# [seqfan] Re: Digital question; a question about the palindromes

Vladimir Shevelev shevelev at bgu.ac.il
Thu Mar 3 12:36:36 CET 2011

      Let base-b of n is [a_1...a_k]_b. Consider base-c reverse: [a_k...a_1] _c.
If  [a_1...a_k]_b= [a_k...a_1] _c, then n is called (b,c)-palindromic. E.g., n=0 and n=1 are (b,c)-palindromic for every b,c. On the other hand, nontrivial (b,c)-palindromes could exist when the ratio b/c is closed to 1, e.g., c=b+1 for sufficiently large b.
I ask anyone to find some of them.

This problem arose from David's digit question and the following its generalization:
d | n= [a_1...a_k]_b <=>d | [a_k...a_1] _c <=>d | bc-1
which one can prove by same way.
The case b=c corresponds to David's observation.
Palindromes arose in my last message on this topic.

Regards,

----- Original Message -----
From: Vladimir Shevelev <shevelev at bgu.ac.il>
Date: Friday, February 25, 2011 22:34
Subject: [seqfan] Re: Digital question
To: Sequence Fanatics Discussion list <seqfan at list.seqfan.eu>

> Let us separate a nontrivial part of your proof,
>
> If inv(d)<d, then it is sufficient to choose n=d ; if
> inv(d)>d and not multiple of d, then n=d is required as well.
> What is the left? d could be either PALINDROMIC (inv(d)=d)
> or a number wth the reversal  multiple of d (cf.
> A031877).  Denote the set of such numbers R_b.
>
> Thus from your proof we conclude that, if d is not a divisor of
> b^2-1, then, for every d \in R_b, there exists  m such that
> m*d is not only in R_b but even inv(m*d) is not multiple of d.
>
>    Maybe, there exists a direct proof of this fact?
>
> Thanks,
>
>
> ----- Original Message -----
> From: Juan Arias de Reyna <arias at us.es>
> Date: Thursday, February 24, 2011 10:59
> Subject: [seqfan] Re: Digital question
> To: Sequence Fanatics Discussion list <seqfan at list.seqfan.eu>
>
> > Here is the proof of
> >
> >  (d does not divide b^2-1) => there exists n with d | n
> but
> > not d | n_1.
> >
> >
> >
> > Assume that (d does not divide b^2-1)   we want to
> > prove that there exists n with
> > d | n but not d | n_1.
> >
> > (a) We may assume that  gcd(d,b)=1. In other
> > case   d = d_1*d_2 with  gcd(d_1,b)=1
> > d_2 | b^k  for a suitable k.   Now  (d_1
> > does not divide b^2-1)    and if we find
> > n with  d_1 | n but not d_1 | n_1.  Take
> > m=n*b^k  it is clear that d | m   and
> > m_1 = n_1, so that d does not divide m_1.
> >
> >
> > (b) Let  e the least natural number with  d | b^e-
> > 1.  We will have e > 2, since
> > d does not divide b^2 -1 and hence also does not divide b-1.
> >
> > Let x_0=1, x_1, x_2,  x_{e-1} , defined by x_j is the
> rest
> > of b^j mod d.
> > The usual criterion of divisibility gives us  d | n is
> > equivalent to
> > d | A_0+A_1*x_1+A_2*x_2+ ... + A_{e-1}*x_{e-1} where if
> > A_j = a_j+a_{j+e}+a_{j+2e}+...
> > are the sum of the digits of the representation of n in base b.
> >
> > Given elements (z_j)_{j=0}^{e-1} in Z/(dZ) it is easy to
> > construct a number n such that
> > A_j(n)\equiv z_j mod d  and  A_j(n_1) equiv z_{e-j-
> 1}
> > mod d.  Therefore we only need to construct
> > elements z_j in Z/(dZ) such that  z_0+z_1*x_1+z_2*x_2+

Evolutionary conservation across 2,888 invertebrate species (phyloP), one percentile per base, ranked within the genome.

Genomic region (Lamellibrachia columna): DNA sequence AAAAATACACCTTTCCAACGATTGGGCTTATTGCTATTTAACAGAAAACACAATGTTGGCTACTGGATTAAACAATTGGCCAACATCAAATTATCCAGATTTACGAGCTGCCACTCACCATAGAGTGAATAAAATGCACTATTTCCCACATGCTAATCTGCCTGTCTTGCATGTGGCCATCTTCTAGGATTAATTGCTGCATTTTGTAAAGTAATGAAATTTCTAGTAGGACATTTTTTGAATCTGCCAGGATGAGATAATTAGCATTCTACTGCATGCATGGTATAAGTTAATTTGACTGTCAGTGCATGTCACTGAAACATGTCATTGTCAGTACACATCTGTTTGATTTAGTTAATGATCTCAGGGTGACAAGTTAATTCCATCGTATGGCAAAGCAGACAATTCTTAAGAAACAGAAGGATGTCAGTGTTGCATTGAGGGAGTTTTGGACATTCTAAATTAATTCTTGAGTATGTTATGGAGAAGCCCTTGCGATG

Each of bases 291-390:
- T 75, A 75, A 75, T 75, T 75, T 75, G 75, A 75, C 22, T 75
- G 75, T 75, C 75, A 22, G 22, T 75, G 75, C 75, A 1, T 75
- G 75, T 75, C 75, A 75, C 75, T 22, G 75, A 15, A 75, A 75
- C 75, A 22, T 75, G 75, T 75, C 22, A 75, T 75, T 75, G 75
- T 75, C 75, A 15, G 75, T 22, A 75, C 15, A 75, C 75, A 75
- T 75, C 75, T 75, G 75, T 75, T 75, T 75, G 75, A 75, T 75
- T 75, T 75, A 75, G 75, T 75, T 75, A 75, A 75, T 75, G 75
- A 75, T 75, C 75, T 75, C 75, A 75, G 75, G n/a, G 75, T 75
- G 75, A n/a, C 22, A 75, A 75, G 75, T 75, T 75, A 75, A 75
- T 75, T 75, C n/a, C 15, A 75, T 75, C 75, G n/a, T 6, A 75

> ...
> > + z_{e-1}*x_{e-1}=0 and
> > z_{e-1}+z_{e-2}*x_1+z_{e-3}*x_2+ ... + z_{0}*x_{e-1} != 0
> >
> >
> >
> > Assume that e is odd. e = 2f+1  then take  z_0 =
> > 0,  z_f = -b^f, z_{e-1}=1 and all other
> > z_j = 0. Then
> >
> > z_0+z_1*x_1+z_2*x_2+ ... + z_{e-1}*x_{e-1} = -b^f x_f+x_{2f} =
> -
> > b^f b^f + b^(2f) = 0
> > and
> > z_{e-1}+z_{e-2}*x_1+z_{e-3}*x_2+ ... + z_{0}*x_{e-1} =1 - b^f
> > x_f = 1-b^(2f) != 0
> > since b^e = b^(2f+1) is the first power of b  equal to 1.
> >
> > Assume now that e is even  e = 2f. Since e >2  we
> > have  e >= 4.
> > In this case take  z_0 = -b^f, z_{f-1} = b, z_f =
> 0,
> > z_{2f-1}=0. Then we will have
> > z_0+z_1*x_1+z_2*x_2+ ... + z_{e-1}*x_{e-1} = -b^f + b x_{f-1}
> = -
> > b^f + b^f = 0
> > and
> > z_{e-1}+z_{e-2}*x_1+z_{e-3}*x_2+ ... + z_{0}*x_{e-1} = b x_f -
> > b^f x_{e-1} =
> > b^(f+1) - b^f b^(2f-1) = b^(f+1) - b^(f-1) = b^(f-1) (b^2-1)
> != 0.
> >
> > This ends the proof.
> >
> > Regards,
> > Juan Arias de Reyna
> >
> >
> > El 23/02/2011, a las 01:05, David Wilson escribió:
> >
> > > Very good. Now show
> > >
> > > (d does not divide b^2-1) => there exists n with d | n but
> not
> > d | n_1.
> > >
> > >
> > > ----- Original Message ----- From: "Vladimir Shevelev"
> > <shevelev at bgu.ac.il>> To: "Sequence Fanatics Discussion
> list"
> > <seqfan at list.seqfan.eu>> Sent: Tuesday, February 22, 2011
> > 7:33 AM
> > > Subject: [seqfan] Re: Digital question
> > >
> > >
> > >> From b^(t-1)*n-n_1==0 (mod d) we conclude that d | n => d |
> > n_1. Since {n_1 is inv. n}<=>
> > >> {n is inv. n_1}, then also b^(t-1)*n_1-n==0 (mod d) and we
> > conclude that d | n_1 => d | n.
> > >>
> > >> Regards,
> > >> Vladimir
> > >
> > >
> > >
> > > -----
> > > No virus found in this message.
> > > Checked by AVG - www.avg.com
> > > Version: 10.0.1204 / Virus Database: 1435/3459 - Release
> Date:
> > 02/22/11>
> > >
> > > _______________________________________________
> > >
> > > Seqfan Mailing list - http://list.seqfan.eu/
> >
> >
> > _______________________________________________
> >
> > Seqfan Mailing list - http://list.seqfan.eu/
> >
>